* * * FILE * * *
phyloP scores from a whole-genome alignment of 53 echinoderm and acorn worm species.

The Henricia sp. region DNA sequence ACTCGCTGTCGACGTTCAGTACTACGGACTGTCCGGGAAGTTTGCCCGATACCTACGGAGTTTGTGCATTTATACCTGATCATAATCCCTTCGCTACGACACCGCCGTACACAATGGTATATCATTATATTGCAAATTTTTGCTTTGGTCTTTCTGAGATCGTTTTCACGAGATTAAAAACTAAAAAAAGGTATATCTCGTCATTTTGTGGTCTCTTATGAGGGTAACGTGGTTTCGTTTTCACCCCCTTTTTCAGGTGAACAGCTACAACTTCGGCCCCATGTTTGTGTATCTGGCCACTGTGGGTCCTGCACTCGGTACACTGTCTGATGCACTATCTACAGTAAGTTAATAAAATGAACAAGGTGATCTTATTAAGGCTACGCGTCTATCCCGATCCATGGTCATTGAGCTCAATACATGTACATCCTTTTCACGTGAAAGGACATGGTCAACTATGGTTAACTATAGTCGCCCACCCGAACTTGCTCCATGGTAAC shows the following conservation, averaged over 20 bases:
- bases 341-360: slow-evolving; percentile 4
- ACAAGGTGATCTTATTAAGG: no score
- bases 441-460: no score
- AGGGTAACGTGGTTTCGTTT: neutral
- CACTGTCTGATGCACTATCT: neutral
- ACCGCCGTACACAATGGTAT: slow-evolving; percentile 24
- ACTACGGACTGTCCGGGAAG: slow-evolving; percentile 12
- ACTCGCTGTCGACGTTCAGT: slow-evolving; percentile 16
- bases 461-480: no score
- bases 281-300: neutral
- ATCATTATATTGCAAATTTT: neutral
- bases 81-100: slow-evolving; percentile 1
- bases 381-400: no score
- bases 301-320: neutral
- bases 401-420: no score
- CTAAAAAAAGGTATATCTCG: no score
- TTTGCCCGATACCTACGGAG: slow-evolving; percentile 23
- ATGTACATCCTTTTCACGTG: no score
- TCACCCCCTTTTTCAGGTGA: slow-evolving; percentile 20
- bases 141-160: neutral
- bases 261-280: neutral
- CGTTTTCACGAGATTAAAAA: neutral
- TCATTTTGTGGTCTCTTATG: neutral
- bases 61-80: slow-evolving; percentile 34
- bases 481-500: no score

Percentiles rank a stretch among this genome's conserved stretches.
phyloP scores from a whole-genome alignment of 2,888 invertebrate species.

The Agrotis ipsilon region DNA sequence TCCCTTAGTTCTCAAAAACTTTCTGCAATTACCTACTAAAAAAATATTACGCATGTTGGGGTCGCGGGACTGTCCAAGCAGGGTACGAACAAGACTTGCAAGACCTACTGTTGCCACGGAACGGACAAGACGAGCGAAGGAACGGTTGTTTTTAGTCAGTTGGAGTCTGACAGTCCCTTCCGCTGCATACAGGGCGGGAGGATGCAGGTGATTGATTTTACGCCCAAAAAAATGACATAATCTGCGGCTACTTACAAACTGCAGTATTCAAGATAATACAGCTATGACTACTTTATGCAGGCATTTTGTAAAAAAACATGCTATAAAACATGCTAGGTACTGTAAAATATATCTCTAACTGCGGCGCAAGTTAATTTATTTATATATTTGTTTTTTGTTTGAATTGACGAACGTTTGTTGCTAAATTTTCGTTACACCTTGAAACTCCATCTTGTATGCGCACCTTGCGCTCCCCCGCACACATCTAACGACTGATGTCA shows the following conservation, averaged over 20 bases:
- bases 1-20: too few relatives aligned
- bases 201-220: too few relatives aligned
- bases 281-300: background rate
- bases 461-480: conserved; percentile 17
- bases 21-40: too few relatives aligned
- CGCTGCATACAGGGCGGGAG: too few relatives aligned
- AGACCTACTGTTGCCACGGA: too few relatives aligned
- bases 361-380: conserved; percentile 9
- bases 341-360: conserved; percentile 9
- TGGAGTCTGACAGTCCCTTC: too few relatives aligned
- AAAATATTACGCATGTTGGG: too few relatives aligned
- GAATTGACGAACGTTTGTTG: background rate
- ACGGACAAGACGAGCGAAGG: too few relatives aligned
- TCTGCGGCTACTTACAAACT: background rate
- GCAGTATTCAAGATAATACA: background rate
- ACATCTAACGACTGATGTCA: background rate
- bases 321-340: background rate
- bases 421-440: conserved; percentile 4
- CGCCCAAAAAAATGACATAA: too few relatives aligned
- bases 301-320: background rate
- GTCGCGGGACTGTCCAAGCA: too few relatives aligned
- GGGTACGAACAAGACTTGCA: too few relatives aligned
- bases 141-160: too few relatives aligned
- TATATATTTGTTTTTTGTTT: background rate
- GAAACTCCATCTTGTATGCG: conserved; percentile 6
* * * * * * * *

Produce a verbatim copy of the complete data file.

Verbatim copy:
phyloP scores from a whole-genome alignment of 53 echinoderm and acorn worm species.

The Henricia sp. region DNA sequence ACTCGCTGTCGACGTTCAGTACTACGGACTGTCCGGGAAGTTTGCCCGATACCTACGGAGTTTGTGCATTTATACCTGATCATAATCCCTTCGCTACGACACCGCCGTACACAATGGTATATCATTATATTGCAAATTTTTGCTTTGGTCTTTCTGAGATCGTTTTCACGAGATTAAAAACTAAAAAAAGGTATATCTCGTCATTTTGTGGTCTCTTATGAGGGTAACGTGGTTTCGTTTTCACCCCCTTTTTCAGGTGAACAGCTACAACTTCGGCCCCATGTTTGTGTATCTGGCCACTGTGGGTCCTGCACTCGGTACACTGTCTGATGCACTATCTACAGTAAGTTAATAAAATGAACAAGGTGATCTTATTAAGGCTACGCGTCTATCCCGATCCATGGTCATTGAGCTCAATACATGTACATCCTTTTCACGTGAAAGGACATGGTCAACTATGGTTAACTATAGTCGCCCACCCGAACTTGCTCCATGGTAAC shows the following conservation, averaged over 20 bases:
- bases 341-360: slow-evolving; percentile 4
- ACAAGGTGATCTTATTAAGG: no score
- bases 441-460: no score
- AGGGTAACGTGGTTTCGTTT: neutral
- CACTGTCTGATGCACTATCT: neutral
- ACCGCCGTACACAATGGTAT: slow-evolving; percentile 24
- ACTACGGACTGTCCGGGAAG: slow-evolving; percentile 12
- ACTCGCTGTCGACGTTCAGT: slow-evolving; percentile 16
- bases 461-480: no score
- bases 281-300: neutral
- ATCATTATATTGCAAATTTT: neutral
- bases 81-100: slow-evolving; percentile 1
- bases 381-400: no score
- bases 301-320: neutral
- bases 401-420: no score
- CTAAAAAAAGGTATATCTCG: no score
- TTTGCCCGATACCTACGGAG: slow-evolving; percentile 23
- ATGTACATCCTTTTCACGTG: no score
- TCACCCCCTTTTTCAGGTGA: slow-evolving; percentile 20
- bases 141-160: neutral
- bases 261-280: neutral
- CGTTTTCACGAGATTAAAAA: neutral
- TCATTTTGTGGTCTCTTATG: neutral
- bases 61-80: slow-evolving; percentile 34
- bases 481-500: no score

Percentiles rank a stretch among this genome's conserved stretches.
phyloP scores from a whole-genome alignment of 2,888 invertebrate species.

The Agrotis ipsilon region DNA sequence TCCCTTAGTTCTCAAAAACTTTCTGCAATTACCTACTAAAAAAATATTACGCATGTTGGGGTCGCGGGACTGTCCAAGCAGGGTACGAACAAGACTTGCAAGACCTACTGTTGCCACGGAACGGACAAGACGAGCGAAGGAACGGTTGTTTTTAGTCAGTTGGAGTCTGACAGTCCCTTCCGCTGCATACAGGGCGGGAGGATGCAGGTGATTGATTTTACGCCCAAAAAAATGACATAATCTGCGGCTACTTACAAACTGCAGTATTCAAGATAATACAGCTATGACTACTTTATGCAGGCATTTTGTAAAAAAACATGCTATAAAACATGCTAGGTACTGTAAAATATATCTCTAACTGCGGCGCAAGTTAATTTATTTATATATTTGTTTTTTGTTTGAATTGACGAACGTTTGTTGCTAAATTTTCGTTACACCTTGAAACTCCATCTTGTATGCGCACCTTGCGCTCCCCCGCACACATCTAACGACTGATGTCA shows the following conservation, averaged over 20 bases:
- bases 1-20: too few relatives aligned
- bases 201-220: too few relatives aligned
- bases 281-300: background rate
- bases 461-480: conserved; percentile 17
- bases 21-40: too few relatives aligned
- CGCTGCATACAGGGCGGGAG: too few relatives aligned
- AGACCTACTGTTGCCACGGA: too few relatives aligned
- bases 361-380: conserved; percentile 9
- bases 341-360: conserved; percentile 9
- TGGAGTCTGACAGTCCCTTC: too few relatives aligned
- AAAATATTACGCATGTTGGG: too few relatives aligned
- GAATTGACGAACGTTTGTTG: background rate
- ACGGACAAGACGAGCGAAGG: too few relatives aligned
- TCTGCGGCTACTTACAAACT: background rate
- GCAGTATTCAAGATAATACA: background rate
- ACATCTAACGACTGATGTCA: background rate
- bases 321-340: background rate
- bases 421-440: conserved; percentile 4
- CGCCCAAAAAAATGACATAA: too few relatives aligned
- bases 301-320: background rate
- GTCGCGGGACTGTCCAAGCA: too few relatives aligned
- GGGTACGAACAAGACTTGCA: too few relatives aligned
- bases 141-160: too few relatives aligned
- TATATATTTGTTTTTTGTTT: background rate
- GAAACTCCATCTTGTATGCG: conserved; percentile 6